There is no guarantee you will not plonk into the River Nile when the boat flips over. What you are guaranteed is that a white water rafting expedition is a mighty gush of adrenaline.
A water excursion got me journeying to Jinja, christened Uganda’s Adventure, in Eastern Uganda, for water rafting in Africa’s longest river.
Rafting is preferably a morning activity so the decision to spend a night in Jinja was a good one. By 9am, we were at the river bank, listening to lead guide, Charles Lutaaya from Raft Uganda.
His brief was on the dos and don’ts but most importantly, assurances about safety which was a great dose of encouragement to calm frayed nerves. I have had some swimming lessons but that nothing can ever prepare the mind for what a travel buddy described as a dare-devil expedition.
Surprising though was the inner hunger to go out sail against the tide to experience what all the tales are about from those who rafted before us. Suddenly one gets mixed feelings cautioning against the restless adventurous spirit.
When you envision yourself flipping out of a boat and into the wild white waters of the Nile, your heart thuds with uncertainty. I was assailed with thoughts of drowning in the rapids or gulping a little too much water or even may be even get smashed into the hereafter against the rocks.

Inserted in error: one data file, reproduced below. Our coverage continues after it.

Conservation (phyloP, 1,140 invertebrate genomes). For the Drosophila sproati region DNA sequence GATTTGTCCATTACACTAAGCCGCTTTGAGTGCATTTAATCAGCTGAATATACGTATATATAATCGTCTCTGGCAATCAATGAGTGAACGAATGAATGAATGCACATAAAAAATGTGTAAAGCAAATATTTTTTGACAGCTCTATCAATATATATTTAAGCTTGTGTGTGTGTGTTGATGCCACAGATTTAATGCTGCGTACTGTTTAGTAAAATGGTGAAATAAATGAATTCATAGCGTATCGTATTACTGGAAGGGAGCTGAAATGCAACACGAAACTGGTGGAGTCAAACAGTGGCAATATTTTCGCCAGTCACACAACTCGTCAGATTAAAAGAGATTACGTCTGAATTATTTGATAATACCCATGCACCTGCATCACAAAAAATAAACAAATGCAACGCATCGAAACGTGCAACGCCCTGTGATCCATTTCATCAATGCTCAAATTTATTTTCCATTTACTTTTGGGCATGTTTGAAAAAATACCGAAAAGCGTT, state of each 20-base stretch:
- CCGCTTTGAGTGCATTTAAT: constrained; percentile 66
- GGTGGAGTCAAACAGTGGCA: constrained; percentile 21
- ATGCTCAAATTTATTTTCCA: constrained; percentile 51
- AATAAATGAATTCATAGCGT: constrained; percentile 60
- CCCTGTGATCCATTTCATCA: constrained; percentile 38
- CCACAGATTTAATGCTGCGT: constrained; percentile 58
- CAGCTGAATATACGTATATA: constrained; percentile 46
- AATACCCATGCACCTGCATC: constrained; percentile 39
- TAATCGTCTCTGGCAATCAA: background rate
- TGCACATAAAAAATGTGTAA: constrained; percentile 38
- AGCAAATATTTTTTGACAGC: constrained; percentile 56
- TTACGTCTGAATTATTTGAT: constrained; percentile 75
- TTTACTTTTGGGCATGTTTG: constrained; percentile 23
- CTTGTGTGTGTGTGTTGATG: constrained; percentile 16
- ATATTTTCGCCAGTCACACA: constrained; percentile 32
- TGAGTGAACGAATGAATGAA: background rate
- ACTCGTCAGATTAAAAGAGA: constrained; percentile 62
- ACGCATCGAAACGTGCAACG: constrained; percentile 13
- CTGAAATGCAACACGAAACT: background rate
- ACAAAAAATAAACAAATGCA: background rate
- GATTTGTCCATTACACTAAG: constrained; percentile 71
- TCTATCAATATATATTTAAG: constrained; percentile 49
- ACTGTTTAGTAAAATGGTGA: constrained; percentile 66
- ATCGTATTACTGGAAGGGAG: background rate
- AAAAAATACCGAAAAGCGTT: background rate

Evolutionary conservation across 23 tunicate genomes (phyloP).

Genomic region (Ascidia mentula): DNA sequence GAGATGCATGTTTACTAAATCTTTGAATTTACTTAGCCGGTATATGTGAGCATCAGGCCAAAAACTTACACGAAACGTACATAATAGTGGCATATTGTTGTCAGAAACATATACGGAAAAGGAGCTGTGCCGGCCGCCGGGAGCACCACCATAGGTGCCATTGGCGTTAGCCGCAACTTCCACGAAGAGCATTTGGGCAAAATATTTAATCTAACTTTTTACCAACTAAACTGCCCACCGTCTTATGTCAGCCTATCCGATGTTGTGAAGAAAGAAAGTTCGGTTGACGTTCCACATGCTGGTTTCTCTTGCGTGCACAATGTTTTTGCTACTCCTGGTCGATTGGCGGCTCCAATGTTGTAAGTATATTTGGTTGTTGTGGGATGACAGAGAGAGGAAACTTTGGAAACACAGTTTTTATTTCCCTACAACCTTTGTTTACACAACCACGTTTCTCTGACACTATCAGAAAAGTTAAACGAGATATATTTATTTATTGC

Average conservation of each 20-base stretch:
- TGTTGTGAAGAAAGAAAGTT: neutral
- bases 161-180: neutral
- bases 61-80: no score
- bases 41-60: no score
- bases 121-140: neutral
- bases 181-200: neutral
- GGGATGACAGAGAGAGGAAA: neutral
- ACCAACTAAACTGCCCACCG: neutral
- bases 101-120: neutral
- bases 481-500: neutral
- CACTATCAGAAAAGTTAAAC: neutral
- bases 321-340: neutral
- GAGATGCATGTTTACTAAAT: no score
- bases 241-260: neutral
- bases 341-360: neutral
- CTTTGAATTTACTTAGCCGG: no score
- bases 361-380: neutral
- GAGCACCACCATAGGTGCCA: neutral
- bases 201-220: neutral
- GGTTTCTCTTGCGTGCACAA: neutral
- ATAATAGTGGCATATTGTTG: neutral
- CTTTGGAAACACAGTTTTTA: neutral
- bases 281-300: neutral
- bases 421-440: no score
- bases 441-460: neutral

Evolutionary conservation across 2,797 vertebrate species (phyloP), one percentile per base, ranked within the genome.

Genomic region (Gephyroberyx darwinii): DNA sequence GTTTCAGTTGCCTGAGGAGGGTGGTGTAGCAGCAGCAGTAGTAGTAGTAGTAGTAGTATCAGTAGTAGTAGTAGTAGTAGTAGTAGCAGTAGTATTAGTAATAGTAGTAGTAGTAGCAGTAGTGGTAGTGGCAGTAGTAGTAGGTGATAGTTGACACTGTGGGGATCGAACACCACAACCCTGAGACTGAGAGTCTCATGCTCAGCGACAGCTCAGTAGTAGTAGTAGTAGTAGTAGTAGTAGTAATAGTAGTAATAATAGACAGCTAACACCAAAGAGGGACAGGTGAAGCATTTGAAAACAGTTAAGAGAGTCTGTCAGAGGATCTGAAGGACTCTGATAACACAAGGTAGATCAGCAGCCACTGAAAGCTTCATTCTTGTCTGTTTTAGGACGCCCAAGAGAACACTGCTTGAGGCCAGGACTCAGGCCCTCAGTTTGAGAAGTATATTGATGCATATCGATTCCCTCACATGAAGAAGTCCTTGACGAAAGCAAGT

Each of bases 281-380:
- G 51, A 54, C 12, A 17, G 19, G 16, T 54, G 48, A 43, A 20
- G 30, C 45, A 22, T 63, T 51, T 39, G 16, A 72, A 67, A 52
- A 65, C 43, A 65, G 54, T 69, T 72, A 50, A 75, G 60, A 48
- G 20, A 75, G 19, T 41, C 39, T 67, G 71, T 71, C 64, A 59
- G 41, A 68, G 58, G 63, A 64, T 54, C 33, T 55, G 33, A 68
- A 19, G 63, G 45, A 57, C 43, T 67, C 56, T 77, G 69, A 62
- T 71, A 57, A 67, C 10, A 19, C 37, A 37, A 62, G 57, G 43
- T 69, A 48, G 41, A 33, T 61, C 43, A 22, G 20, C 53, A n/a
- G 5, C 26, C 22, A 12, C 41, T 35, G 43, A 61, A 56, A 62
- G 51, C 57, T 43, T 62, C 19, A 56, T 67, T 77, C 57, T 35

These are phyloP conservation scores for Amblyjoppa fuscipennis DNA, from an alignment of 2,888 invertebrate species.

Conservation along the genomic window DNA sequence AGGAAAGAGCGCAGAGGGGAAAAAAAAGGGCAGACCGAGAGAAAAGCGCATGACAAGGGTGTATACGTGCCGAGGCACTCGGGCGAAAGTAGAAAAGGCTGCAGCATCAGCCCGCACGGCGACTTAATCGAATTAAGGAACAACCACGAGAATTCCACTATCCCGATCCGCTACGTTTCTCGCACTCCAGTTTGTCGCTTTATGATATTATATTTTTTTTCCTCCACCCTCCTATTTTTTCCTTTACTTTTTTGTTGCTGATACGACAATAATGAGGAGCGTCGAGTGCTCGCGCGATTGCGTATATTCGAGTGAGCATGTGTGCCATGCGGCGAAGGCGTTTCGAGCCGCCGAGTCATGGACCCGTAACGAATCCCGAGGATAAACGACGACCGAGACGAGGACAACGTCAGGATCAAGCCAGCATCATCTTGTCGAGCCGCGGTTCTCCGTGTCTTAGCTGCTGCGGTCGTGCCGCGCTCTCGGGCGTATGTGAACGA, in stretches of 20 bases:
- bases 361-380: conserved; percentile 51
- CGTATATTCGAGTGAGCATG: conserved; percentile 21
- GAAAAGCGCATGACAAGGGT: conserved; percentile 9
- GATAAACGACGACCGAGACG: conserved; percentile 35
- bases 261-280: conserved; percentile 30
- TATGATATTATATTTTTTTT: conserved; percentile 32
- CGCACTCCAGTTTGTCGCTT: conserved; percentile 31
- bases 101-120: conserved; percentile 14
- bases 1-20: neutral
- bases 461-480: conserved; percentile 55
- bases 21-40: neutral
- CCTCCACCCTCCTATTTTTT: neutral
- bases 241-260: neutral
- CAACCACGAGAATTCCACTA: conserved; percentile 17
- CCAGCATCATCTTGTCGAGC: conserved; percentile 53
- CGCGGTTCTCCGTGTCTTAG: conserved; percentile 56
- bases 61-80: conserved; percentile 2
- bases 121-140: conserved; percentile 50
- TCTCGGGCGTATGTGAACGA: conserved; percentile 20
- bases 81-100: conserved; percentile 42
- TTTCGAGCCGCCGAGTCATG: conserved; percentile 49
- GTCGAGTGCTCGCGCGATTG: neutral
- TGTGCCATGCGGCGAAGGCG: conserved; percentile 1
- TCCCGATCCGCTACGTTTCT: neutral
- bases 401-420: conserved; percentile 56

Oh la la!
From the boat, the waters are a beauty, and the rocks are what the fast moving water hit to form waves and rapids. Soon we were metres away from the foam and I let my mind take it in, holding tight onto the safety ropes of course as our guide went over his routine.
I chose to focus on the moment as we sailed closer. We were told to stop pedalling and let the boat coast into the rapids, which made sense because there was no way we could pedal and hold onto the ropes simultaneously.
In the brief, Mr Lutaaya had told us to squat the moment we started our descent into the rapids. When the boat swayed towards the edge and down we went, hearts inside our mouths.
The wave hit us hard, with a splash wetting faces and bodies. The boat went in tandem once with the wave; now up, now sideways and then down.
In those split seconds, fear and excitement merged as everyone tried to shield themselves from the ‘shower’ of the mighty River Nile.
We had hit a level four rapid and it roared with such energy that sent my heart racing along with mental waves. In we went, and as soon as we hit the wave, it picked our puny vessel back and we splashed up and down.
As we emerged from the wet maelstrom, we needed a moment of recovery, but happily screaming and sharing high-fives despite wet faces and soaked clothing bodies. We were champions. Conquerors. None of us had flipped overboard! Beat that.
Even if one had been so unfortunate, there was a rescue crew of agile and playful kayakers freely frolicking about the waters with amazing skill.
It makes you want to try the somersaulting, bend-and-jumps that they made seem so easy and effortless.
Relax. The Nile is a wide warm river with a huge volume of water but safe. We have earned time to relax before hitting the next rapids.
Until the next ride, but I am up to it.
Ugandans are charged Ush200,000 ($53) for a white water rafting expedition that includes tubing and meals.
For photographs, videos and drinks provided by Raft Uganda, you will part with $80. East Africans will pay $100 and foreigners $140 for the full package.